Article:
A mercenary from the Wagner private military company (PMC) in Syria has revealed information on the employment contract signed by the PMC’s mercenaries. An investigation was published by the BBC Russian service.
According to the source, Nikolay Averny, there is a PMC training camp at in the Russian village of Molkino in Krasnodar Krai, where new recruits spend three days. On the first day, they do physical training – a three kilometer cross-country and other exercises. On the second, they undergo medical tests, including drug tests.
Only an employment form is filled out. Applicants indicate the names of close relatives whom the company can contact in the event of their death, as well as their social network passwords. Afterwards, the candidates talk to security specialists, and take a polygraph test if needed.
The contract only comes into force once the fighter receives a badge with his personnel number. From that moment, he begins to accrue wages.
“In theory, if you are not needed, you can spend a lot of time in the ‘filter’ (the volunteer selection stage), but in practice everyone is quickly sorted into squads,” Averin explains.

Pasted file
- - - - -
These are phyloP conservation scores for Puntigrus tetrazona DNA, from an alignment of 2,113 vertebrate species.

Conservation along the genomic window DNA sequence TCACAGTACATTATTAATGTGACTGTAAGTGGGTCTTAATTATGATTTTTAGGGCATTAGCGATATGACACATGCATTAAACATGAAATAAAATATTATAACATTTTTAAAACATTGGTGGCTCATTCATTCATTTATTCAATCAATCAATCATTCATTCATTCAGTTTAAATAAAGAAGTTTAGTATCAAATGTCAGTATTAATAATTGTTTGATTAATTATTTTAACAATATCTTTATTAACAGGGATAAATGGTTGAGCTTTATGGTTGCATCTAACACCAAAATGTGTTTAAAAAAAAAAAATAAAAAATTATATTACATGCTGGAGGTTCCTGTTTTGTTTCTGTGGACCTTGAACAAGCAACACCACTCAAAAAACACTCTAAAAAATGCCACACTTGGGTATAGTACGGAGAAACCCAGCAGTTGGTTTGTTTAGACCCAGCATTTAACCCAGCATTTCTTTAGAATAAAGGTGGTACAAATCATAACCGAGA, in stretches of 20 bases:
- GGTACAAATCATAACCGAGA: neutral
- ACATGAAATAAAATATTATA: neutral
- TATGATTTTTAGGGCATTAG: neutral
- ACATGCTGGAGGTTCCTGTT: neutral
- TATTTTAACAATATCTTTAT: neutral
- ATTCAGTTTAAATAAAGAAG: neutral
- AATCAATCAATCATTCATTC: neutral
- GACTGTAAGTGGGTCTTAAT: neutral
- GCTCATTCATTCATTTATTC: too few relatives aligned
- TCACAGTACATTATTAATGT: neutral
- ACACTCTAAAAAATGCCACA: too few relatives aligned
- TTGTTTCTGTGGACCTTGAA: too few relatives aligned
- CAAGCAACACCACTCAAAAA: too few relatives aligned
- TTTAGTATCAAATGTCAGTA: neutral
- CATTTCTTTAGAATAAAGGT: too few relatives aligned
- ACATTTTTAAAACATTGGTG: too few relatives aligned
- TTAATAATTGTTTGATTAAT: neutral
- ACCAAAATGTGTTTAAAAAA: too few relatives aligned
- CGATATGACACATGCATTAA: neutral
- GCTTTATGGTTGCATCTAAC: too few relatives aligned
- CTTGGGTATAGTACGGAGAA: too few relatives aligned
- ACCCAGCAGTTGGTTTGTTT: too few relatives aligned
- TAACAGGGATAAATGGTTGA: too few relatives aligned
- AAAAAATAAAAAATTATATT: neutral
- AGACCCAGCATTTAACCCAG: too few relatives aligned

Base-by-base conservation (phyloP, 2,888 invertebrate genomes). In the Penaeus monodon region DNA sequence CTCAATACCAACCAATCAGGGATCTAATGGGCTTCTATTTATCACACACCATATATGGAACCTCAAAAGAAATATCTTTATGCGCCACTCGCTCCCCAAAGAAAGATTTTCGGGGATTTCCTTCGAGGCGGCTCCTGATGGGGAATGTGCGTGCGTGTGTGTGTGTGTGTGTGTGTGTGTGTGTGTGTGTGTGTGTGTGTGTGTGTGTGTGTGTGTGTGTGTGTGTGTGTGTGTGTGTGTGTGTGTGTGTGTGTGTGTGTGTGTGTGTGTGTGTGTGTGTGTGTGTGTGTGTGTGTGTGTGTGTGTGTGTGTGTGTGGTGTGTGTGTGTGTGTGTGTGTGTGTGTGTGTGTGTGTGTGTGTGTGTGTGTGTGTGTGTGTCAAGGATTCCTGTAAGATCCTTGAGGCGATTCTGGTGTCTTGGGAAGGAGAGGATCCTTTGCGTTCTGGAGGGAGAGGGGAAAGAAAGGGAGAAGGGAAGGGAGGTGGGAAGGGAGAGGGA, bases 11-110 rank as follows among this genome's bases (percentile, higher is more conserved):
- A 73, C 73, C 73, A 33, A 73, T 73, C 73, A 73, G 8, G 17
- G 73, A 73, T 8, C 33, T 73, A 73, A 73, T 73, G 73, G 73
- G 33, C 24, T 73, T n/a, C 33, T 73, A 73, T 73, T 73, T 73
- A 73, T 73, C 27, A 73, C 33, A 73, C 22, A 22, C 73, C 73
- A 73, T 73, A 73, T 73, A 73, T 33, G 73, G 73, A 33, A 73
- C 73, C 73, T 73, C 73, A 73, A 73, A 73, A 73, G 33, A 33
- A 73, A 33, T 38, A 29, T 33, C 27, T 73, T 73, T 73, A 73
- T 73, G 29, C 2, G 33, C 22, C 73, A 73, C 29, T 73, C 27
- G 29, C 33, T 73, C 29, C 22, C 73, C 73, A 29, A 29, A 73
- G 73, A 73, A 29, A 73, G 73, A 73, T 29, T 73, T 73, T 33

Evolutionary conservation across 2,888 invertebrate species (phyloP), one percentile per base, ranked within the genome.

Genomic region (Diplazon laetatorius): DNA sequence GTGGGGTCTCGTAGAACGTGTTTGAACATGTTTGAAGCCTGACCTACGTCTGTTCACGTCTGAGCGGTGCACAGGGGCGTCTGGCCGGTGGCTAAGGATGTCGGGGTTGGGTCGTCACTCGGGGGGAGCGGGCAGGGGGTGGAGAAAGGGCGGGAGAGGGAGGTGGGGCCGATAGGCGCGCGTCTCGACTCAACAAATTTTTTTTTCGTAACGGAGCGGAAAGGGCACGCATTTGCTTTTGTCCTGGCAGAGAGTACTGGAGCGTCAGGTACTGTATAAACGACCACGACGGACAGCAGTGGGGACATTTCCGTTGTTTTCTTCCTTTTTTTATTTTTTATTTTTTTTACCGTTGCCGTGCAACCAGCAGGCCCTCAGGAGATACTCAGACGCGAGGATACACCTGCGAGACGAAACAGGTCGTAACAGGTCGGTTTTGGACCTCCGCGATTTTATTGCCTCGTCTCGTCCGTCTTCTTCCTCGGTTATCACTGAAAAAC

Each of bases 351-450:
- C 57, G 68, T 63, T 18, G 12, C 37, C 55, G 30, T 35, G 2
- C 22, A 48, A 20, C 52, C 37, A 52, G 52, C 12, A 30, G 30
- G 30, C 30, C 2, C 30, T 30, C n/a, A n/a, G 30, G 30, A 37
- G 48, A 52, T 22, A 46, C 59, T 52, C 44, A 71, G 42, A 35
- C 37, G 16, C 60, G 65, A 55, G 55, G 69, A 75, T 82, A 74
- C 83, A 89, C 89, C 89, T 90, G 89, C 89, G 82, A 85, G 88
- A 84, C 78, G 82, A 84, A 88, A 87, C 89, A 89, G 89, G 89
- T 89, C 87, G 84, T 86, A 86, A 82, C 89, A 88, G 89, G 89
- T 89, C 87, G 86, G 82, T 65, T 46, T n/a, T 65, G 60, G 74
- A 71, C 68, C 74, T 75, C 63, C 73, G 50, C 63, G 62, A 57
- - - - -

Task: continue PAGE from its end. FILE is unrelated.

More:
According to him, specialists are accepted fastest of all – mortar operators, sappers, and drone operators. At the base, the former fighter notes, recruits can buy ammunition and a first aid kit at the expense of future earnings.
The BBC article also includes a layout of the training camp in Molkino.
At the start of the military campaign in Syria, mercenaries’ trips to the country could last up to half a year. Now, the period is exactly three months. They have no difficulty crossing the border, even though the border guards probably know why the men are leaving for Syria. Their passports are not stamped when they arrive in Syria. Technically, a person is flying for the entire duration of their trip, and then they return to Russia.
At present, contractors earn about 150,000 rubles (about $2,300) per month, the source notes. BBC managed to obtain a contract which had been signed by mercenaries who went to Ukraine between 2014 and 2015. At the time, the salary was 80,000 rubles (about $1,200). If a “freelance employee” was injured or their health was damaged in some other way during their service, they would be compensated 300,000 rubles, and relatives would be paid 2 million rubles in the event of their death. Since the start of the campaign in Syria, the payouts for death have risen to 5 million.
On November 19, it was reported that Russian PMC mercenaries and several veteran organizations had filed a lawsuit at the International Criminal Court, demanding that it begin an investigation into the organizers of the PMC.
At the start of November, Novaya Gazeta reported that another six Wagner mercenaries had been killed in Syria.